Tuesday, May 25, 2010

Scientist Attack Biofuel!

There were 90 respected scientist who seem to come seeking any arguable biofuel development loopholes as also being a contributor and needing to 'slack off' policy in USA on biofuels. The biofuel worldwide has eyes on this:

Here is what they say and what we say respectively, readers and audience can judge. The issue is 'backed' seem to me personally by big cats if possible (who knows?).

Here is what they wrote to the speaker Nancy Pelosi:

May 17, 2010
The Honorable Nancy Pelosi
Speaker
U.S. House of Representatives
235 Cannon House Office Building
Washington, DC 20515-0508
Fax: (202)225-4188
The Honorable Harry Reid
Majority Leader
United States Senate
522 Hart Senate Office Building
Washington, DC 20510-2803
Fax: (202) 224-7327
Dear Speaker Pelosi and Majority Leader Senator Reid,
We write to bring to your attention the importance of accurately accounting for carbon dioxide emissions from bioenergy in any law or regulation designed to reduce greenhouse gas emissions from energy use. Proper accounting can enable bioenergy to contribute to greenhouse gas reductions; improper accounting can lead to increases in greenhouse gas emissions both domestically and internationally.
Replacement of fossil fuels with bioenergy does not directly stop carbon dioxide emissions from tailpipes or smokestacks. Although fossil fuel emissions are reduced or eliminated, the combustion of biomass replaces fossil emissions with its own emissions (which may even be higher per unit of energy because of the lower energy to carbon ratio of biomass). Bioenergy can reduce atmospheric carbon dioxide if land and plants are managed to take up additional carbon dioxide beyond what they would absorb without bioenergy. Alternatively, bioenergy can use some vegetative residues that would otherwise decompose and release carbon to the atmosphere rapidly. Whether land and plants sequester additional carbon to offset emissions from burning the biomass depends on changes both in the rates of plant growth and in the carbon storage in plants and soils. For example, planting fast-growing energy crops on otherwise unproductive land leads to additional carbon absorption by plants that offsets emissions from their use for energy without displacing carbon storage in plants and soils. On the other hand, clearing or cutting forests for energy, either to burn trees directly in power plants or to replace forests with bioenergy crops, has the net effect of releasing otherwise sequestered carbon into the atmosphere, just like the extraction and burning of fossil fuels. That creates a carbon debt, may reduce ongoing carbon uptake by the forest, and as a result may increase net greenhouse gas emissions for an extended time period and thereby undercut greenhouse gas reductions needed over the next several decades1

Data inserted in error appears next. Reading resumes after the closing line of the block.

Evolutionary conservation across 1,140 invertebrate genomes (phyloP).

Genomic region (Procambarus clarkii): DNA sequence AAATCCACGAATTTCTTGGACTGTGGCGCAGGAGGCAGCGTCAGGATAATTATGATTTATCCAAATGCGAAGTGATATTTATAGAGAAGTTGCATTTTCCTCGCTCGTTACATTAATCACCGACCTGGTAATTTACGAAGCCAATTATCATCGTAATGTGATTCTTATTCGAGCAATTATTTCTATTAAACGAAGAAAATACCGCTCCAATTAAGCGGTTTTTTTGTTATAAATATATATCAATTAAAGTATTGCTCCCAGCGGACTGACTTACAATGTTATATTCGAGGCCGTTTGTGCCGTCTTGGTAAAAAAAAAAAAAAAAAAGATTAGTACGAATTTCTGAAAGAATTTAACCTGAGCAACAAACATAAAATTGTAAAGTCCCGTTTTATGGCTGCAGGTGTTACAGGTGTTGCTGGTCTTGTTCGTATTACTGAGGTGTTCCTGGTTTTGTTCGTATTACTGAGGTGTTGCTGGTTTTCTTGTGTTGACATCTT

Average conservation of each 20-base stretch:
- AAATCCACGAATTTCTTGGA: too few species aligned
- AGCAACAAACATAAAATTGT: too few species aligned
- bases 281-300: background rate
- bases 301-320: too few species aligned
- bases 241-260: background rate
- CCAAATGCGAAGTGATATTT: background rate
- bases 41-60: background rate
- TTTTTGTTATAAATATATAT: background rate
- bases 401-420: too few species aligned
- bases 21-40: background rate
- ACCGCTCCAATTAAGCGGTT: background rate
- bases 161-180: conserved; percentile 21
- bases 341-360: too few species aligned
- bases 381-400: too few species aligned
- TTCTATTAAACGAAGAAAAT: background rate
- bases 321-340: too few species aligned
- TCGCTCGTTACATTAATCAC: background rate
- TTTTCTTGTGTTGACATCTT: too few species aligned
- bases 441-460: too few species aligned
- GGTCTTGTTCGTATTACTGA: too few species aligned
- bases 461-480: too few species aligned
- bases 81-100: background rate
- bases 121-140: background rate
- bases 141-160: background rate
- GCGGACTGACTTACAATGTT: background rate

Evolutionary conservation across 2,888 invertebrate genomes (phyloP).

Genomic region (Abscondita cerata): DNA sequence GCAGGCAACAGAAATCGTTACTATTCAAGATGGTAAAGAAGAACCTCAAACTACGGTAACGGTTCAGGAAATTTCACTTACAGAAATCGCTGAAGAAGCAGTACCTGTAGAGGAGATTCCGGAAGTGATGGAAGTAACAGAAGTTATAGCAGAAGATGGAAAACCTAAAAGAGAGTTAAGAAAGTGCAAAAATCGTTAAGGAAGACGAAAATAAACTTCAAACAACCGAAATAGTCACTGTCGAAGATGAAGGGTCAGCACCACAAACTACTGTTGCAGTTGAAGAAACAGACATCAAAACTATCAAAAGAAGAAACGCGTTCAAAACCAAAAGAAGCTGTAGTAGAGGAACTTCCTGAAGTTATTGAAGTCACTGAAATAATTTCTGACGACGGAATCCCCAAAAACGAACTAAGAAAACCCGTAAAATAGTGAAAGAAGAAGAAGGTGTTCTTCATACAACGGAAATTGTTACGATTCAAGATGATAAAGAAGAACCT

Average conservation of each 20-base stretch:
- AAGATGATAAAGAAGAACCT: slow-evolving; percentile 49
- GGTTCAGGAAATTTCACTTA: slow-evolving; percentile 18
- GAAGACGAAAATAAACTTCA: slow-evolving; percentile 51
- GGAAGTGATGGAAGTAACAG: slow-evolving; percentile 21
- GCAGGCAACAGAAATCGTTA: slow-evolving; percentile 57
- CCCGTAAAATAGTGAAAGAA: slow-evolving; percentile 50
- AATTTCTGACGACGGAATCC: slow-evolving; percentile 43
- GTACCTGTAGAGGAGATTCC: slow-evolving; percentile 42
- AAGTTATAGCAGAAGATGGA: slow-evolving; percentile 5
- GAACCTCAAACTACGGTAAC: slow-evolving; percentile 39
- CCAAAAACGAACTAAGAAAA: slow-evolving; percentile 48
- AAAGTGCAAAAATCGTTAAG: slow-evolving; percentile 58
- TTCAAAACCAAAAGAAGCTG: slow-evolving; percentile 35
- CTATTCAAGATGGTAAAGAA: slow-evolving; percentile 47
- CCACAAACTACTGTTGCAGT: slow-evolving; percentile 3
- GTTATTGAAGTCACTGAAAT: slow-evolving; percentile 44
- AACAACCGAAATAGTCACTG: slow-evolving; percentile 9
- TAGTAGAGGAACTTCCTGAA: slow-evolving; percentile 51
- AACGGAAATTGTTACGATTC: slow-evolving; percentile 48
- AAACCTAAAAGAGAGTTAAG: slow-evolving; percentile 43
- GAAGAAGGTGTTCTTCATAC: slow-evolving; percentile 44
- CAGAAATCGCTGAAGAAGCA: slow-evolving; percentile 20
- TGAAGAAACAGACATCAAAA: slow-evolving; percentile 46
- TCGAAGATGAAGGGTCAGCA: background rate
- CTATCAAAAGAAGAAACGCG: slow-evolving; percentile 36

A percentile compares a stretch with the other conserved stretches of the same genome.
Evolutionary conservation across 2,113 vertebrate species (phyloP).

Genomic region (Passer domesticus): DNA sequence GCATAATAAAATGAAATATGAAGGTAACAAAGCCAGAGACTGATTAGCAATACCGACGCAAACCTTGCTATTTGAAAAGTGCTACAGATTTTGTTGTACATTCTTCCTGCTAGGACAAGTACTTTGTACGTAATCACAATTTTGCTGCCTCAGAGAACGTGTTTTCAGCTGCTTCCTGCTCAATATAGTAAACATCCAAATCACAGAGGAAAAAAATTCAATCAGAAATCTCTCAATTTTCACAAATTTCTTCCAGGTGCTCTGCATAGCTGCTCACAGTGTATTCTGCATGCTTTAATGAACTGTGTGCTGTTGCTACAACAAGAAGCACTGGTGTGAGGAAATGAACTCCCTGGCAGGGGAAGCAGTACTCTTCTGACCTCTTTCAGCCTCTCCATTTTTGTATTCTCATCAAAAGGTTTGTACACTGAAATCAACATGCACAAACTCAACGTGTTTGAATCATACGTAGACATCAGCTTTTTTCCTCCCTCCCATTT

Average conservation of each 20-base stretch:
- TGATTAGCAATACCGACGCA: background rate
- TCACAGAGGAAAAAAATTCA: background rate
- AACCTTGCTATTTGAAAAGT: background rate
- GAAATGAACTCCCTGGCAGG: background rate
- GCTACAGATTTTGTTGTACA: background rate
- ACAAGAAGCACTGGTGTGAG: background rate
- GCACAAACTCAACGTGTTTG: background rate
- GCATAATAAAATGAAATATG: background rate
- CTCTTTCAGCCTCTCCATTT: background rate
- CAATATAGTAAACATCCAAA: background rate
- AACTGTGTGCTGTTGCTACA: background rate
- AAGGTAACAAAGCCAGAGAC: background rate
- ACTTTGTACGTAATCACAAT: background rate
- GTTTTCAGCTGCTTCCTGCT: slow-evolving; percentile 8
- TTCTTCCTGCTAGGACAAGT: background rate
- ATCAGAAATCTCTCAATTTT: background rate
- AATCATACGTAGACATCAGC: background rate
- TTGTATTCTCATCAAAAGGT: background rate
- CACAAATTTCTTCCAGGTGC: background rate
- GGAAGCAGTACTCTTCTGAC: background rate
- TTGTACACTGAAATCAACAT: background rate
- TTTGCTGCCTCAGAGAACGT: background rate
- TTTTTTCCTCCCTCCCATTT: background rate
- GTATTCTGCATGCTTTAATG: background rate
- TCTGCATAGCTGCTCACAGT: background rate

Many international treaties and domestic laws and bills account for bioenergy incorrectly by treating all bioenergy as causing a 100% reduction in emissions regardless of the source of the biomass. They perpetuate this error by exempting carbon dioxide from bioenergy from national emissions limits or from domestic requirements to hold allowances for energy emissions. Most renewable energy standards for electric utilities have the same effect because bioenergy is viewed as a renewable energy even when the biomass does not eliminate or even reduce greenhouse gas emissions. This general approach .
1 J. Fargione, J. Hill, Tilman D., Polasky S., Hawthorne P (2008), Land Clearing and the Biofuel Carbon Debt, Science 319:1235-1238
appears to be based on a misunderstanding of IPCC guidance2
U.S. laws will also influence world treatment of bioenergy. A number of studies in distinguished journals have estimated that globally improper accounting of bioenergy could lead to large-scale clearing of the world’s forests. Under some scenarios, this approach could eliminate most of the expected greenhouse gas reductions during the next several decades.
3
The lesson is that any legal measure to reduce greenhouse gas emissions must include a system to differentiate emissions from bioenergy based on the source of the biomass. The National Academy of Sciences has estimated significant potential energy production from the right sources of biomass.
4
Sincerely, . Proper accounting will provide incentives for these sources of bioenergy.
2 T.D. Searchinger, S.P. Hamburg, J.Melillo, W. Chameides, P.Havlik, D.M. Kammen, G.E. Likens, R. N. Lubowski, M. Obersteiner, M. Oppenheimer, G. P. Robertson, W.H. Schlesinger, G.D. Tilman (2009), Fixing a Critical Climate Accounting Error, Science 326:527-528
3 E.g., J.M. Mellillo, J.M. Reilly, D.W. Kicklighter, A.C. Gurgel, T.W. Cronin, S. Patsev, B.S. Felzer, X. Wang, C.A. Schlosser (2009), Indirect Emissions from Biofuels: How Important?, Science 326:1397-1399; Marshall Wise, Katherine Calvin, Allison Thomson, Leon Clarke, Benjamin Bond-Lamberty, Ronald Sands, Steven J. Smith, Anthony Janetos, James Edmonds (2009), Implications of Limiting CO2 Concentrations for Land Use and Energy, Science 324:1183-1186
4 National Research Council (2009), Liquid Transportation Fuels from Coal and Biomass: Technological Status, Costs, and Environmental Impacts (National Academy of Sciences, Washington, D.C.)
William H. Schlesinger (Member, National Academy of Sciences)
President
(Past President, Ecological Society of America)
Cary Institute of Ecosystem Studies
Millbrook, New York
Michael Allen
Director of the Center for Conservation Biology
Chair of the Department of Plant Pathology and Microbiology
University of California, Riverside
Riverside, California
Viney P. Aneja
Professor Air Quality
Professor Environmental Technology
Department of Marine, Earth, and Atmospheric Sciences
North Carolina State University
Raleigh, North Carolina
Gary W. Barrett
Eugene P. Odum Chair of Ecology